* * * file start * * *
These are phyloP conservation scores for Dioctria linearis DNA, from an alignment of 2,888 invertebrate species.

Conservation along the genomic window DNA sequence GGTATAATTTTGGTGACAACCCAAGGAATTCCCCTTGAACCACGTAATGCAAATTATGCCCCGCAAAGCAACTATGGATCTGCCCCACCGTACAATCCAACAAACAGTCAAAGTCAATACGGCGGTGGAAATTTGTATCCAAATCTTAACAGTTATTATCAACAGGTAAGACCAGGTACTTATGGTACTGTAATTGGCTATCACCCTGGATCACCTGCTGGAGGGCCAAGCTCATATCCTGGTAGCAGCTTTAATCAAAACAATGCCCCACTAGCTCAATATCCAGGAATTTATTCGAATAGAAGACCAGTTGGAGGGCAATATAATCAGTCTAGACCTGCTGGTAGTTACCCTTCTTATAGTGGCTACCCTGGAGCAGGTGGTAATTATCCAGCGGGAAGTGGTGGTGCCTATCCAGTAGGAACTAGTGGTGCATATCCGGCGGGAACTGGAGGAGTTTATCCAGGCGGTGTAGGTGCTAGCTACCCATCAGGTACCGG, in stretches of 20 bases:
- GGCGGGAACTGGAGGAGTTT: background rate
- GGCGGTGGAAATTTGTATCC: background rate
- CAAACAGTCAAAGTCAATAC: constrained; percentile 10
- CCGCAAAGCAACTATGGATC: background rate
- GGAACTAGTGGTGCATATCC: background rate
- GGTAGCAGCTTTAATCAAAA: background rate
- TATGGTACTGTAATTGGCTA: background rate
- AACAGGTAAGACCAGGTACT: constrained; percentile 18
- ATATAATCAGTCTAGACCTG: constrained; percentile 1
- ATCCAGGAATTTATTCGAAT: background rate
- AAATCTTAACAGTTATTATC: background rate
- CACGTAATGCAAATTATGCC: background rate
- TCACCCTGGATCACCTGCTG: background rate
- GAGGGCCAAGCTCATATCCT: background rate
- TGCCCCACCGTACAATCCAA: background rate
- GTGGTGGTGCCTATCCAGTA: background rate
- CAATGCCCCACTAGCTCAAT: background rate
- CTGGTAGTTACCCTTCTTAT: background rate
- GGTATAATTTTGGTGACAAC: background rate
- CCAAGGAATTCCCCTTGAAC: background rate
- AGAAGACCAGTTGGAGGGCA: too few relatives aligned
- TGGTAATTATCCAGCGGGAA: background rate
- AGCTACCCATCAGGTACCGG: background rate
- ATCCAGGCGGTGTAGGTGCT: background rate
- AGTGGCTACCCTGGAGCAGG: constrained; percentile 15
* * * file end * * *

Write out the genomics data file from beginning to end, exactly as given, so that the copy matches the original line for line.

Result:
These are phyloP conservation scores for Dioctria linearis DNA, from an alignment of 2,888 invertebrate species.

Conservation along the genomic window DNA sequence GGTATAATTTTGGTGACAACCCAAGGAATTCCCCTTGAACCACGTAATGCAAATTATGCCCCGCAAAGCAACTATGGATCTGCCCCACCGTACAATCCAACAAACAGTCAAAGTCAATACGGCGGTGGAAATTTGTATCCAAATCTTAACAGTTATTATCAACAGGTAAGACCAGGTACTTATGGTACTGTAATTGGCTATCACCCTGGATCACCTGCTGGAGGGCCAAGCTCATATCCTGGTAGCAGCTTTAATCAAAACAATGCCCCACTAGCTCAATATCCAGGAATTTATTCGAATAGAAGACCAGTTGGAGGGCAATATAATCAGTCTAGACCTGCTGGTAGTTACCCTTCTTATAGTGGCTACCCTGGAGCAGGTGGTAATTATCCAGCGGGAAGTGGTGGTGCCTATCCAGTAGGAACTAGTGGTGCATATCCGGCGGGAACTGGAGGAGTTTATCCAGGCGGTGTAGGTGCTAGCTACCCATCAGGTACCGG, in stretches of 20 bases:
- GGCGGGAACTGGAGGAGTTT: background rate
- GGCGGTGGAAATTTGTATCC: background rate
- CAAACAGTCAAAGTCAATAC: constrained; percentile 10
- CCGCAAAGCAACTATGGATC: background rate
- GGAACTAGTGGTGCATATCC: background rate
- GGTAGCAGCTTTAATCAAAA: background rate
- TATGGTACTGTAATTGGCTA: background rate
- AACAGGTAAGACCAGGTACT: constrained; percentile 18
- ATATAATCAGTCTAGACCTG: constrained; percentile 1
- ATCCAGGAATTTATTCGAAT: background rate
- AAATCTTAACAGTTATTATC: background rate
- CACGTAATGCAAATTATGCC: background rate
- TCACCCTGGATCACCTGCTG: background rate
- GAGGGCCAAGCTCATATCCT: background rate
- TGCCCCACCGTACAATCCAA: background rate
- GTGGTGGTGCCTATCCAGTA: background rate
- CAATGCCCCACTAGCTCAAT: background rate
- CTGGTAGTTACCCTTCTTAT: background rate
- GGTATAATTTTGGTGACAAC: background rate
- CCAAGGAATTCCCCTTGAAC: background rate
- AGAAGACCAGTTGGAGGGCA: too few relatives aligned
- TGGTAATTATCCAGCGGGAA: background rate
- AGCTACCCATCAGGTACCGG: background rate
- ATCCAGGCGGTGTAGGTGCT: background rate
- AGTGGCTACCCTGGAGCAGG: constrained; percentile 15